Circle of Bonifacio Bembo (c.1420 – died 1482)


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* Tempera on panel laid down on canvas


Circle of Bonifacio Bembo (c.1420 – died 1482)
Italian (Lombard School), c. 1460/70

‘Profile Bust of a Woman in an Arcade, Facing right’
‘Profile Bust of a Man in an Arcade, Facing Left’

Tempera on panel laid down on canvas
Size 35.5 x 29.5 cm.

 Estimate: 10.000 / 15.000 euro

 (Condition: Without faults or damaged)



– Collection Leo Nardus / Arnoldus van Buuren, Haarlem, confiscated in 1940 by the German National Socialist;

– Bankshaus Lippmann, Rosenthal & Co, Amsterdam; (Bank of the Nazis in WW-2)

– Auction SJ Mak van Waay, Amsterdam 29 June 1943, lot 18 (as Florentine School);

– Tromp van Horst, Amsterdam;

– 1951 Office for Restoration Payments and Property Restoration of the Dutch Ministry of Finance (Hergo);

– Collection Dutch Art Property (Inv.No.: NK 2894 & NK 2895);

– Loan to the Institute of Art History, Groningen (NL);

– 1987-2009 Permanent loan to the Bonnefantenmuseum, Maastricht (NL);

– 2009 returned to heirs of the Nardus family.



* Both portraits framed



– Christopher Wright; ‘Paintings in Dutch museums ‘An Index of Oil Paintings in Public Collections in the Netherlands by Artists born before 1870, London, 1980, p. 197.

– Old Master Paintings: an illustrated summary catalogue – The Netherlands Office for Fine Arts at The Hague (= Rijksdienst Beeldende Kunst, RKD), Zwolle, 1992, No. 2971.

– L.J. de Jong-Janssen, Catalogue of the Italian Paintings in the Bonnefantenmuseum, (1995), p. 138, fig. 67 & 68.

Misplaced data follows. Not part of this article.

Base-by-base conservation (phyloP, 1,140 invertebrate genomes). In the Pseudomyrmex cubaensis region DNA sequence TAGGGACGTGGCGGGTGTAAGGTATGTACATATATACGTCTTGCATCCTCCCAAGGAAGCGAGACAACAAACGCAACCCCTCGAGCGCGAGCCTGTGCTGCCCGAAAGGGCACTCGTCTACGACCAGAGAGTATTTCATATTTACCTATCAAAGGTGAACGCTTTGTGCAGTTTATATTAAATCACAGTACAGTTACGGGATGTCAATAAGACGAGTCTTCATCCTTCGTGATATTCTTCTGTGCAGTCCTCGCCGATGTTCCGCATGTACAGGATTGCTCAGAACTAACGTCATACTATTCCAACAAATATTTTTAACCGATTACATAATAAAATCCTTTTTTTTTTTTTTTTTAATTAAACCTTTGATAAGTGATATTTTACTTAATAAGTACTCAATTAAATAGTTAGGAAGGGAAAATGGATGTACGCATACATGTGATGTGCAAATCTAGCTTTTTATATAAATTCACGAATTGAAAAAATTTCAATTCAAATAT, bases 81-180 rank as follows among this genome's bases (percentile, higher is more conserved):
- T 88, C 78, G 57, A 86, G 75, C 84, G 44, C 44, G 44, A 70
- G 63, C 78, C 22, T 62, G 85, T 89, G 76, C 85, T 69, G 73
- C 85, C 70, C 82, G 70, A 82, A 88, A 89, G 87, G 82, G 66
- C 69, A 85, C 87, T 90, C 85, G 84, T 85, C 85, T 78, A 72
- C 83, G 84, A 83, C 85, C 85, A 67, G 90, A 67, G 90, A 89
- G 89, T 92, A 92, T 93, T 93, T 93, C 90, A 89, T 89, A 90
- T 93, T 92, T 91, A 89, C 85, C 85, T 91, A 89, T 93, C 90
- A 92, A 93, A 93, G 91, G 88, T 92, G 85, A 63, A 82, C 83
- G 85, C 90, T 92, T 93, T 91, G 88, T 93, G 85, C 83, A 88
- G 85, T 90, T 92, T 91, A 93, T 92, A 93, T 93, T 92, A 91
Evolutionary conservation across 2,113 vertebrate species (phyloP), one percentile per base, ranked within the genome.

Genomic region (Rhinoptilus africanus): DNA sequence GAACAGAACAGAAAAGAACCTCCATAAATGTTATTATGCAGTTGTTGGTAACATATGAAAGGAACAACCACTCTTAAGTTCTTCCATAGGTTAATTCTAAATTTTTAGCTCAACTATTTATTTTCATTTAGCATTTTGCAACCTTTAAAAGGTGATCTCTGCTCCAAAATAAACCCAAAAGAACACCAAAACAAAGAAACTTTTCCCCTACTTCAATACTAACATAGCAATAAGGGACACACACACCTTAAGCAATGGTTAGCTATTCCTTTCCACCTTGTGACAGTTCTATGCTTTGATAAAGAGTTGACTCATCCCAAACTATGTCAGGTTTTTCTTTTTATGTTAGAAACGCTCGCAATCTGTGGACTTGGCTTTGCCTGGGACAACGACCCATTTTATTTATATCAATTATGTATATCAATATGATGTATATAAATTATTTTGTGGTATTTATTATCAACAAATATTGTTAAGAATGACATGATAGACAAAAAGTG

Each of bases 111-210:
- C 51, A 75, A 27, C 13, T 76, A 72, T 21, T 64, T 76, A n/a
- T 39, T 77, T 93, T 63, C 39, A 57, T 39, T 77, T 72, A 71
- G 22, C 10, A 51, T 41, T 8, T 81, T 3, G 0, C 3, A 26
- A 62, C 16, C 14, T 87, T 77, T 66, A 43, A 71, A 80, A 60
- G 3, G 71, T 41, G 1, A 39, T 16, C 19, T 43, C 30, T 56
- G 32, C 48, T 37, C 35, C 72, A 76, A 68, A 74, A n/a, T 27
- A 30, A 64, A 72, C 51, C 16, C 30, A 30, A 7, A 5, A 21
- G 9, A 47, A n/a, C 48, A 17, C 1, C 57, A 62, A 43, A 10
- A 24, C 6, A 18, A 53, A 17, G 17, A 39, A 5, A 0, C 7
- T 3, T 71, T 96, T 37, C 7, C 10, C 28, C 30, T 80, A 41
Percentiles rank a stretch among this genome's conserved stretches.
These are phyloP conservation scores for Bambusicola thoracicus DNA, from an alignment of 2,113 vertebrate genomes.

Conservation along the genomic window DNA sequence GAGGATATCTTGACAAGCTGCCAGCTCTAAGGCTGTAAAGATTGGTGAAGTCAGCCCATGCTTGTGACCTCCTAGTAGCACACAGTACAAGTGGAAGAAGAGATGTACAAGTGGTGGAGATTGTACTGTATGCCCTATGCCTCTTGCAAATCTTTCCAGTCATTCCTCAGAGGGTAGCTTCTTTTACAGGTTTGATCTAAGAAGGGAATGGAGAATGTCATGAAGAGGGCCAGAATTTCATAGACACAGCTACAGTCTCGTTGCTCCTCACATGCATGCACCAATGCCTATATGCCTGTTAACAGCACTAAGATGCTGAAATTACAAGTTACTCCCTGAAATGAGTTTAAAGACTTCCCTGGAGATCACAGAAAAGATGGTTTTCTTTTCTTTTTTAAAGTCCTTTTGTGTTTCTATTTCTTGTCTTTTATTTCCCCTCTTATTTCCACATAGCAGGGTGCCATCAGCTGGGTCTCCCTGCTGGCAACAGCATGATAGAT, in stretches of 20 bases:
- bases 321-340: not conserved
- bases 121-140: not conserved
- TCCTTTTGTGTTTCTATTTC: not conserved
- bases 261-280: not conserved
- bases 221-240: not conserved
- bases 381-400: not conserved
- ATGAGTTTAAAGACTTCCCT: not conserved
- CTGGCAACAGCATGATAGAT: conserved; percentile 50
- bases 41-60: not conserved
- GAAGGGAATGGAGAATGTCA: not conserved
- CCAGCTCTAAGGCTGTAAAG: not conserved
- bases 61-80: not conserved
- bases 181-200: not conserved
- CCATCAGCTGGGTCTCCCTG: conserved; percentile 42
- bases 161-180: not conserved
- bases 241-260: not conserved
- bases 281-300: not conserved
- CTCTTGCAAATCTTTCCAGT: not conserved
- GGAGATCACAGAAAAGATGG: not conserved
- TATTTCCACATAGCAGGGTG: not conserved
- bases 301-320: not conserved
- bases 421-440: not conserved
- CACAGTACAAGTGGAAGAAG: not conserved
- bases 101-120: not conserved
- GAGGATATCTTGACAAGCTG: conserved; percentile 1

In the course of the 20th century, existing portrait paintings at the end of the 15th century were largely cataloged as ‘Florentine school’. In 1922 Mikols Boskovits was able to identify these two profile portraits, now offered in our next sale, as Lombard origin of the late 15th century and as typical examples of this period. According to a verbal report by the previous owner's the attribution of these two profile portraits to the ‘Lombard school’ was also confirmed by Everett Fahy. These portraits were often produced for the frieze decoration that graced the lower edges of the ceilings in the great Lombard palaces of the 15th century, usually coupled with beautiful coat of arms. The small panels were attached to the upper edges of the walls, forming the exact transition from the wooden beams supporting the ceilings to the wall decorations below.

The floral decoration and pearl embellishments of these two profile paintings suggest that these portraits may have come from the same artist's studio as the Sforza paintings. Comparing the style and the manner in the way this female and male have been portrayed from the sides, as well as the architectural surrounds and the backgrounds of both paintings, we can see a strong resemblance to the works of Bonifacio Bembo (c. 1420-1480), now in the Museo provinciale di Torcello in Venice. Another painting similar to this female profile here offered, and also assigned to the workshop of Bonifacio Bembo, is now in the Walters Art Gallery, Baltimore (see: Zeri F., ‘Italian Paintings in the Walters Art Gallery’, Vol I, Baltimore 1976, pp. 293-295, No. 200-201, plate 141).

The same strong resemblance you also can find again in the more than 20 portraits in the collection of the Castello Sforzesco in Milan, also works of Bonifacio Bembo. The largest series of a total of 98 portraits has been preserved in the Museo Poldi Pezzoli in Milan. It was originally made for Ottaviano Vimercati Palace in Crema. With the support of the powerful Sforza family, Lombardy experienced a cultural heyday in the 15th and 16th centuries. Ludovico Sforza, also known as Lodovico “il Moro”, Duke of Milan was the famoust of this Sforza family. One of Ludovico's court artist and engineer was Leonardo da Vinci. He painted the most celebrated portrait of his mistress Cecilia Gallerani, better known as ‘The Lady with an Ermine’.



Reverse of both portraits (scaled panel on canvas) with remains of the label “Dienst voor 's Rijks Verspreide Kunstobjecten” (=Service for Nationally Distributed Art Objects) and Inv. No.: 2894 & NK 2895. (period 1949 – 1984)